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Thule Society emblem


The Thule Society (German: Thule-Gesellschaft), originally the Studiengruppe für germanisches Altertum 'Study Group for Germanic Antiquity', was a German occultist and Völkisch group in Munich, notable chiefly as the organization that sponsored the Deutsche Arbeiterpartei, which was later transformed by Adolf Hitler into the Nazi Party. Hitler, however, was never a member of the Thule Society.


The Thule Society was founded August 17, 1918 by Rudolf von Sebottendorff, a German occultist, as the Munich branch of the Germanenorden, a secret society a.k.a. the "Order of Teutons" (1912).

Von Sebottendorff later claimed that he originally intended the Thule Society to be a vehicle for promoting his own occultist theories, but that the Germanenorden pressed him to emphasize political, nationalist and anti-Semitic themes. Since this claim was made while the Nazis were in power and von Sebottendorff had little to gain by denying anti-Semitism, it may well be true.


A primary focus of Thule-Gesellschaft was a claim concerning the origins of the Aryan race. "Thule" was a land located by Greco-Roman geographers in the furthest north. The society was named after "Ultima Thule" — (Latin: most distant North) mentioned by the Roman poet Virgil in his epic poem Aeneid, which was the far northern segment of Thule and is generally understood to mean Scandinavia. Said by Nazi mystics to be the capital of ancient Hyperborea, they placed Ultima Thule in the extreme north near Greenland or Iceland.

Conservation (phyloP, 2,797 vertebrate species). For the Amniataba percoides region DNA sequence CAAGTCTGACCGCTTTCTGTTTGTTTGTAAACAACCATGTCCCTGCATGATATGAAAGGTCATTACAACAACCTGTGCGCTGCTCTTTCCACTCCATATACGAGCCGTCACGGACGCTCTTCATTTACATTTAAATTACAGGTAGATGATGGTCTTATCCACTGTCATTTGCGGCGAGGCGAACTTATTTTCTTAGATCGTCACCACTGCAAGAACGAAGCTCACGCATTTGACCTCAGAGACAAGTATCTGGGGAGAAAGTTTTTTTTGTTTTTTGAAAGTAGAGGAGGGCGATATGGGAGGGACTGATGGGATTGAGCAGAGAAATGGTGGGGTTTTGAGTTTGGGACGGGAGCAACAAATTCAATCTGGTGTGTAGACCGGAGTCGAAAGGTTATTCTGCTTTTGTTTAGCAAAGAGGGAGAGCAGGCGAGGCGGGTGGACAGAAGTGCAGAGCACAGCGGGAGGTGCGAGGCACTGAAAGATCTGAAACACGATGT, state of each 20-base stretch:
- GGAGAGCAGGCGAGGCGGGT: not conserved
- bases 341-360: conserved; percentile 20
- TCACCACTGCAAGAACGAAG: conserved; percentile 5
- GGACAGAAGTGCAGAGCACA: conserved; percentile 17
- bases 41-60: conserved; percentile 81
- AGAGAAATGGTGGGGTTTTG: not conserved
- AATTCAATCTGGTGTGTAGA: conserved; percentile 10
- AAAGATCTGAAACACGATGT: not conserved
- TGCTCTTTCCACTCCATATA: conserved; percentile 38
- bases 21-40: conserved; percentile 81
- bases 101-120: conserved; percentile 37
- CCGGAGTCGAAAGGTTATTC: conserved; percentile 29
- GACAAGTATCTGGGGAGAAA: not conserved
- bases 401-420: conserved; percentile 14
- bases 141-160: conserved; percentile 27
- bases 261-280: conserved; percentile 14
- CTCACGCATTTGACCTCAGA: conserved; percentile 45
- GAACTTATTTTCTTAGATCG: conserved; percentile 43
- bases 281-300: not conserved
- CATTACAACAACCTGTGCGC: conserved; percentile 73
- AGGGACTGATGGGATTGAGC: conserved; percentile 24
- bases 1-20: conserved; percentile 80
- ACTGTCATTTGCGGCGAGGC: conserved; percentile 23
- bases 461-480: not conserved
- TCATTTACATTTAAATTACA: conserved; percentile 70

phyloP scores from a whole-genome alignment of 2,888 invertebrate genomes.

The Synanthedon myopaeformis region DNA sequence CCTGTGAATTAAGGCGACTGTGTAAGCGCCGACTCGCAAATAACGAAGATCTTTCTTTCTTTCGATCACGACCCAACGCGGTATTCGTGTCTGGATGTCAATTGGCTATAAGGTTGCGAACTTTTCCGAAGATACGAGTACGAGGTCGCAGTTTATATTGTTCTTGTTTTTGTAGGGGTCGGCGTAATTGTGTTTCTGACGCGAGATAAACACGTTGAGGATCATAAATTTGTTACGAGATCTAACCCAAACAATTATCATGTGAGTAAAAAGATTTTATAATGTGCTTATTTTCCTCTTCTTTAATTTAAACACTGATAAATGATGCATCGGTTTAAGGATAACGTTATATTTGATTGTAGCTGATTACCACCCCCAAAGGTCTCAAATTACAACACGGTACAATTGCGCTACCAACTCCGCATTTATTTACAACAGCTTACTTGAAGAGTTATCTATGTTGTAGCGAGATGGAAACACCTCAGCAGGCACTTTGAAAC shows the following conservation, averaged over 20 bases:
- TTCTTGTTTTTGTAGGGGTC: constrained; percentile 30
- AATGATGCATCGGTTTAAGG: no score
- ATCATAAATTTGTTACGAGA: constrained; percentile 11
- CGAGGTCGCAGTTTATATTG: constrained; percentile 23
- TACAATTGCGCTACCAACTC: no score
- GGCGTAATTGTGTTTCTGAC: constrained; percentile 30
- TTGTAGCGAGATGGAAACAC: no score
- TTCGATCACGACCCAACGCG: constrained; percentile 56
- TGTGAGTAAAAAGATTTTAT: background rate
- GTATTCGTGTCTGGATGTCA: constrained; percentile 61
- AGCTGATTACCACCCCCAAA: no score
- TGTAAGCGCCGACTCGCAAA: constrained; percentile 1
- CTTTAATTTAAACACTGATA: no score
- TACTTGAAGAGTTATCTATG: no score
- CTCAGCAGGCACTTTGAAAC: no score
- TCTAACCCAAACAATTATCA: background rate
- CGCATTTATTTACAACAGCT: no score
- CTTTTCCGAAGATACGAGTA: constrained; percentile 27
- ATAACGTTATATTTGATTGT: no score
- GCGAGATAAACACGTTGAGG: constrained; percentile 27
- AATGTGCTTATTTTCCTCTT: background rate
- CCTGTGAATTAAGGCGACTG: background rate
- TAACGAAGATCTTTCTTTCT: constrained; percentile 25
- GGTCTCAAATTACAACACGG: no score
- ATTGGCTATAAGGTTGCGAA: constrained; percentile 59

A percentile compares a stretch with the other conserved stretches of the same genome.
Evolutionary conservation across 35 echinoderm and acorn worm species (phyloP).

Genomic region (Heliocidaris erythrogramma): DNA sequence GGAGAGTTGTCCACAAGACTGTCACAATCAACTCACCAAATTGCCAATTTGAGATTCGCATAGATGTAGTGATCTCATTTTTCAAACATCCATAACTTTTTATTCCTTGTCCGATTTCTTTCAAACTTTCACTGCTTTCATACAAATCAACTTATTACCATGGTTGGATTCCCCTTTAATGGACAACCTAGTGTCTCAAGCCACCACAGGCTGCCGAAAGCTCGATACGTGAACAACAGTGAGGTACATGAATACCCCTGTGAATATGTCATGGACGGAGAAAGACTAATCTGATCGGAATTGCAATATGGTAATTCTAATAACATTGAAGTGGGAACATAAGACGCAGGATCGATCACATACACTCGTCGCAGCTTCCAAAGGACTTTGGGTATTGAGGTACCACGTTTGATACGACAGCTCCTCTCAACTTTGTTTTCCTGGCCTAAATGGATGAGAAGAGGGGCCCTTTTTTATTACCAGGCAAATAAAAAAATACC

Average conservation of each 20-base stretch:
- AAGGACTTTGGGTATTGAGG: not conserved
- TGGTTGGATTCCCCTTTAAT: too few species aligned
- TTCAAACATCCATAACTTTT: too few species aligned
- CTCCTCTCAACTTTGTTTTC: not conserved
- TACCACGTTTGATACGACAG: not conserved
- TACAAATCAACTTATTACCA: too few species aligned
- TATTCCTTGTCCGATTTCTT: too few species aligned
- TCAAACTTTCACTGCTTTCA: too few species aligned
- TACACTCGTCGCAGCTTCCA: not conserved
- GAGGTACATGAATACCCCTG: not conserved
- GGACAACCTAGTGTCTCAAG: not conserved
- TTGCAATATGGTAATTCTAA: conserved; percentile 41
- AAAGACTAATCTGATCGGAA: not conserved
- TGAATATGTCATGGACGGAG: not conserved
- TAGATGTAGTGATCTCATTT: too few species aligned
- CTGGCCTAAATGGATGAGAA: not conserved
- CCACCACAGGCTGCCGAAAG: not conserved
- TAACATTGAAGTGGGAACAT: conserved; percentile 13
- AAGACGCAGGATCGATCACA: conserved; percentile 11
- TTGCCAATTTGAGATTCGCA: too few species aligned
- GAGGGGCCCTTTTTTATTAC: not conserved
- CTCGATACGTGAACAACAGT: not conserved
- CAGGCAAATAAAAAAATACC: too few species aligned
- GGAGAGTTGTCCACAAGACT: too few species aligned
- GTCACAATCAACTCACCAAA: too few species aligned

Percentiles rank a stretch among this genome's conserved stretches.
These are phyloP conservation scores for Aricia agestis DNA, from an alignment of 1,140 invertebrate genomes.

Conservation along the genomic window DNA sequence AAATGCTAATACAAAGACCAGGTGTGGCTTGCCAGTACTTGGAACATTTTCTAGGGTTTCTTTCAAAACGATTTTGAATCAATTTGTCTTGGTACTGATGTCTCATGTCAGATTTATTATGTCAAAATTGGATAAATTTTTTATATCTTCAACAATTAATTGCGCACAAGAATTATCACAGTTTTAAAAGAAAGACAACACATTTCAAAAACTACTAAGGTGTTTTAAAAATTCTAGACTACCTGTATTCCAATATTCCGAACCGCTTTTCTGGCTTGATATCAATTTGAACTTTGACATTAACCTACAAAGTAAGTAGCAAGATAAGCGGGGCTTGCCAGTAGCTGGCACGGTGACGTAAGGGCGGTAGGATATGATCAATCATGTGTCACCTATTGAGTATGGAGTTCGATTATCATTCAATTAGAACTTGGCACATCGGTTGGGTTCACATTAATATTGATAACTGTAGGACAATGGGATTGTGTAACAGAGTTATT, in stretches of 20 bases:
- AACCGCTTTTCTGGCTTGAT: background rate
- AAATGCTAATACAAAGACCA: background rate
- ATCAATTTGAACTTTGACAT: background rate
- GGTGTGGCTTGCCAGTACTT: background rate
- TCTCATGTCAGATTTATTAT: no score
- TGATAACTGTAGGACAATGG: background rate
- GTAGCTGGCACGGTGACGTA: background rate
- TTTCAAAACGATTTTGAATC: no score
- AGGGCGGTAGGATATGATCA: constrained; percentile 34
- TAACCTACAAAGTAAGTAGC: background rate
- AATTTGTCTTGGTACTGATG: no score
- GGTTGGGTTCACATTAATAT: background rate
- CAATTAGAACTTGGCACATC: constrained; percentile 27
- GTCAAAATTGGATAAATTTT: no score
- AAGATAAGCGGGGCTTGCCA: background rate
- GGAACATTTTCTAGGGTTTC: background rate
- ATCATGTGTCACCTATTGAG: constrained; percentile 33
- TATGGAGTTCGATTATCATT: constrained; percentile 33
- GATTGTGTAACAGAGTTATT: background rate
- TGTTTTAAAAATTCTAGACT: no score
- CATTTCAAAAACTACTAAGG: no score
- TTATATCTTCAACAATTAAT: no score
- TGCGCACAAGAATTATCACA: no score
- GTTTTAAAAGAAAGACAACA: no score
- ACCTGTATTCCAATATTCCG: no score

The Thulists believed in the hollow earth theory. The Thule Society counted among its goals the desire to prove that the Aryan race came from a lost continent, perhaps Atlantis.

The Thule-Gesellschaft maintained close contacts with followers of Theosophy and the followers of Helena Blavatsky, a famous Occultist during the second part of the 19th century.

Anthroposophical themes were common too, as the motto Der Weg ist in Dir - 'The Way is present in You', expresses. Self-realization and the supreme position of the human person were essential to the Thulists.


The Thule Society attracted about 250 followers in Munich and about 1,500 in greater Bavaria. Its meetings were often held in the still existent Munich luxury hotel Vier Jahreszeiten ("The Four Seasons").